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Phishing is a type of online scam where criminals send an email that appears to be from a legitimate company and ask you to provide sensitive information. This is usually done by including a link that will appear to take you to the company’s website to fill in your information – but the website is a clever fake and the information you provide goes straight to the crooks behind the scam.

"Phishing" is a spin on the word fishing, because criminals are using fake bait (the email that looks legitimate, as well as the website that looks legitimate) hoping users will "bite" by providing the information the criminals have requested – such as credit card numbers, account numbers, passwords, usernames, and more.

The scams are getting more clever all the time.  But it is still possible to spot an attempt before one falls victim to it.  Look for immediate signs.  If they address you by a generic name i.e. "Dear Customer" that is a usual give away. 

If you spot grammatical errors in the actual message, that is a dead give away. 

No bank/financial institution will ask you to "re-enter" your password or your account information.  It is very unlikely that they any such site will have such poor security measures as to ask you to enter your credentials.  Now they are getting more clever and asking you to call a "number" where you will be asked to enter your credentials or card number.  Again, this is an attempt for to get you to volunteer your information to the culprit.  One easy way to find out if the number listed is legitament or not, is to google the number and see if others have reported it as a phishing attempt.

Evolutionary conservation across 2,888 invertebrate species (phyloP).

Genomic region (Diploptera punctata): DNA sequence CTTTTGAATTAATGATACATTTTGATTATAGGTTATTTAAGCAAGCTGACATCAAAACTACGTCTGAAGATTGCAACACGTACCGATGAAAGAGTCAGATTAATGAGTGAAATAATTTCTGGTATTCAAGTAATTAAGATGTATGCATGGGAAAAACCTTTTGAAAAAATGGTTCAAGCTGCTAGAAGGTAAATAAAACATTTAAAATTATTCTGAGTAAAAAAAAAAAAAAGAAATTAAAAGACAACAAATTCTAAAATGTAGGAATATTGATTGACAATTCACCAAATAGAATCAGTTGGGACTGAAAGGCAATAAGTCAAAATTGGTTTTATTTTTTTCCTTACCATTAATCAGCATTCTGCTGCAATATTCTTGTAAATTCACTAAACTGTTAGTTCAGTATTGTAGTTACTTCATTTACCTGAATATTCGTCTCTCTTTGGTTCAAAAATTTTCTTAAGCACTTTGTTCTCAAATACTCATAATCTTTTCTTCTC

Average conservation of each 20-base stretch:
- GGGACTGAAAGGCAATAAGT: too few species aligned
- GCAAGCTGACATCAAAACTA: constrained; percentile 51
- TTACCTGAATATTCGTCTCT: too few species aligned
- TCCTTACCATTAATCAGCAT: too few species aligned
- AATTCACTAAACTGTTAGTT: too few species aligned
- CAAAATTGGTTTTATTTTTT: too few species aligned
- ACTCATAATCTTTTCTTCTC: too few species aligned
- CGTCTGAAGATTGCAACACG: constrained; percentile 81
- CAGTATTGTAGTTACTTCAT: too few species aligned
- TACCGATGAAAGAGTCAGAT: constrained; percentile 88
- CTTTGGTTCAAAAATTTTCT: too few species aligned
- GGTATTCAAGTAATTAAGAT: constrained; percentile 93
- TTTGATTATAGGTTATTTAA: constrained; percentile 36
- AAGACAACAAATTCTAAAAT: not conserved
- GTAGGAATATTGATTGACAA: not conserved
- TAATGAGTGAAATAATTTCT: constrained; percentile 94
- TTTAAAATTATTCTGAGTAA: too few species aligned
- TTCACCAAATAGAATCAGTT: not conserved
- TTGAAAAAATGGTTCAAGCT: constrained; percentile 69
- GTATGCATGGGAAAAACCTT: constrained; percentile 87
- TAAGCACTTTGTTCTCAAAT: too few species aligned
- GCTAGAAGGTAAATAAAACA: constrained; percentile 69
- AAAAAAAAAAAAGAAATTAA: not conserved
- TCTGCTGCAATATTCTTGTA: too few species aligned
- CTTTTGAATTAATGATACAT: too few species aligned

Another flag is when they have a link or an email link and if you "hover" your mouse over it at the bottom of your browser you can see the target of the link.  If you see an odd address other than the proper one for the institution you think this is coming from, that is another dead give away.  They may try using names/words that may be consistent with the name of the organization that is supposedly "sending you the message" but by viewing it carefully you will catch the error in their name.  You can always search their name in search engines as well.

Seeing any one of these flaws is enough to tell you the email is a phishing attempt – but what if these errors aren’t present?

That is where a regular scan, maintenance update and routine check-up with one of our technicians is always the best way to go.  Call us today to schedule for an appointment to make sure your anti-spyware/malware software is up to date and that you are protected.  Any time you receive a suspicious message and you are not sure about clicking the content, feel free to contact one of our consultants for help.